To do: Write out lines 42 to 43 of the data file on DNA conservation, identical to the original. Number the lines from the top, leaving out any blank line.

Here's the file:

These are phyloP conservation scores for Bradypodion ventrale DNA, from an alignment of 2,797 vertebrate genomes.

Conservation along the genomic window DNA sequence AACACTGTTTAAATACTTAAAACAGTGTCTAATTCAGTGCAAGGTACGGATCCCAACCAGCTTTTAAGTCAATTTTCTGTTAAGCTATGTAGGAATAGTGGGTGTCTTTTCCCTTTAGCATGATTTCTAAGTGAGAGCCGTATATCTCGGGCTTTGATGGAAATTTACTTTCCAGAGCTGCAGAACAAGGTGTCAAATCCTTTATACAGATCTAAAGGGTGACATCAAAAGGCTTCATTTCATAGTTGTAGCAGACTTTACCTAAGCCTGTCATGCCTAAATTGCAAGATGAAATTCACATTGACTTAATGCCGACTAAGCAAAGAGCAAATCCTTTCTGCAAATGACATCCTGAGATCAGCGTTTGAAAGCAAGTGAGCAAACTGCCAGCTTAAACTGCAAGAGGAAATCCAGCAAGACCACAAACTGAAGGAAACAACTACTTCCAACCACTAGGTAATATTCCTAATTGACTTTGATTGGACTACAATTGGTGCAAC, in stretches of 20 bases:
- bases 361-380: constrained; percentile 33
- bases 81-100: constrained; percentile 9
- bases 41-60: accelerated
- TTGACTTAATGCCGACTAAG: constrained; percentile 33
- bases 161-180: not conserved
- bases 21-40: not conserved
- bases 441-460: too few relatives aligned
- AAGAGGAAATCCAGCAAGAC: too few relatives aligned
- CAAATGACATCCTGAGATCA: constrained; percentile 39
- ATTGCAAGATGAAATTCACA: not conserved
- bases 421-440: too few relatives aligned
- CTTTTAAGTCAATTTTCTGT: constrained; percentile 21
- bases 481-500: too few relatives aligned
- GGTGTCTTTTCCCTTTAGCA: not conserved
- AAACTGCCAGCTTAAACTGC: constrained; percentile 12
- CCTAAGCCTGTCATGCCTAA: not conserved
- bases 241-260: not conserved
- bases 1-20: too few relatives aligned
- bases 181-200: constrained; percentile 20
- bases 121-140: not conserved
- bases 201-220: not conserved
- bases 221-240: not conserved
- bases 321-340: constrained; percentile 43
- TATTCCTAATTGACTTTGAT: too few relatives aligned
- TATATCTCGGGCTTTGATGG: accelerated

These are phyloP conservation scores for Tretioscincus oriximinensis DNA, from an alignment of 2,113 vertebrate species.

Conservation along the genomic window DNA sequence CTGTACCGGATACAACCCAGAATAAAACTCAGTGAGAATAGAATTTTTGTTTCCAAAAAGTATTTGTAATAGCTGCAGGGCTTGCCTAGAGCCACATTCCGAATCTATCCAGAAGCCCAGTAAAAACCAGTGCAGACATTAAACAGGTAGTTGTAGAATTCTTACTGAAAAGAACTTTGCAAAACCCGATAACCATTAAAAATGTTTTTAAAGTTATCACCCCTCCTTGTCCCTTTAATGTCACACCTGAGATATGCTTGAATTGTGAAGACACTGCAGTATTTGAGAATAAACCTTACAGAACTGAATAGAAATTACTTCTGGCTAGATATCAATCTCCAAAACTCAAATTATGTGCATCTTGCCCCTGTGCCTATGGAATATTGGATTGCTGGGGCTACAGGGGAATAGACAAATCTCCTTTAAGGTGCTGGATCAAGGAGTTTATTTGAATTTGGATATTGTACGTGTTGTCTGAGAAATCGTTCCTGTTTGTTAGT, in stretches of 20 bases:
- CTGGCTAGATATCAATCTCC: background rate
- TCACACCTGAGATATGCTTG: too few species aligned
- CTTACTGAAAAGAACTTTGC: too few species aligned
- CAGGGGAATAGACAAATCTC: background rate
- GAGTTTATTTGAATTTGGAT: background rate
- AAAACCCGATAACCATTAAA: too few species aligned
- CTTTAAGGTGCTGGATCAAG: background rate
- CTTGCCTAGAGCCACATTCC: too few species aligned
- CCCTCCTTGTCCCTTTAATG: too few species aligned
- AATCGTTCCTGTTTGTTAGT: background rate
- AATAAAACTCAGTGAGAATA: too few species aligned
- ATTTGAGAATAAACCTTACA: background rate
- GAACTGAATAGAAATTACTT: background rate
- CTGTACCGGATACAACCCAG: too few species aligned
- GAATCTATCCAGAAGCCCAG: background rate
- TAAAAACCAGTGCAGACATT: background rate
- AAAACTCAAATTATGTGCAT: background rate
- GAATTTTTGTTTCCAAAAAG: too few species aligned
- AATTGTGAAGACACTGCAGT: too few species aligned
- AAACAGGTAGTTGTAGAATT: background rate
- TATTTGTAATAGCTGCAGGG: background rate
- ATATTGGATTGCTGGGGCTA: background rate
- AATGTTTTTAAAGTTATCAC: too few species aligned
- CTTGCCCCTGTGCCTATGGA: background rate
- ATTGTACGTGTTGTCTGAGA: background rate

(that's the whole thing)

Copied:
- GAACTGAATAGAAATTACTT: background rate
- CTGTACCGGATACAACCCAG: too few species aligned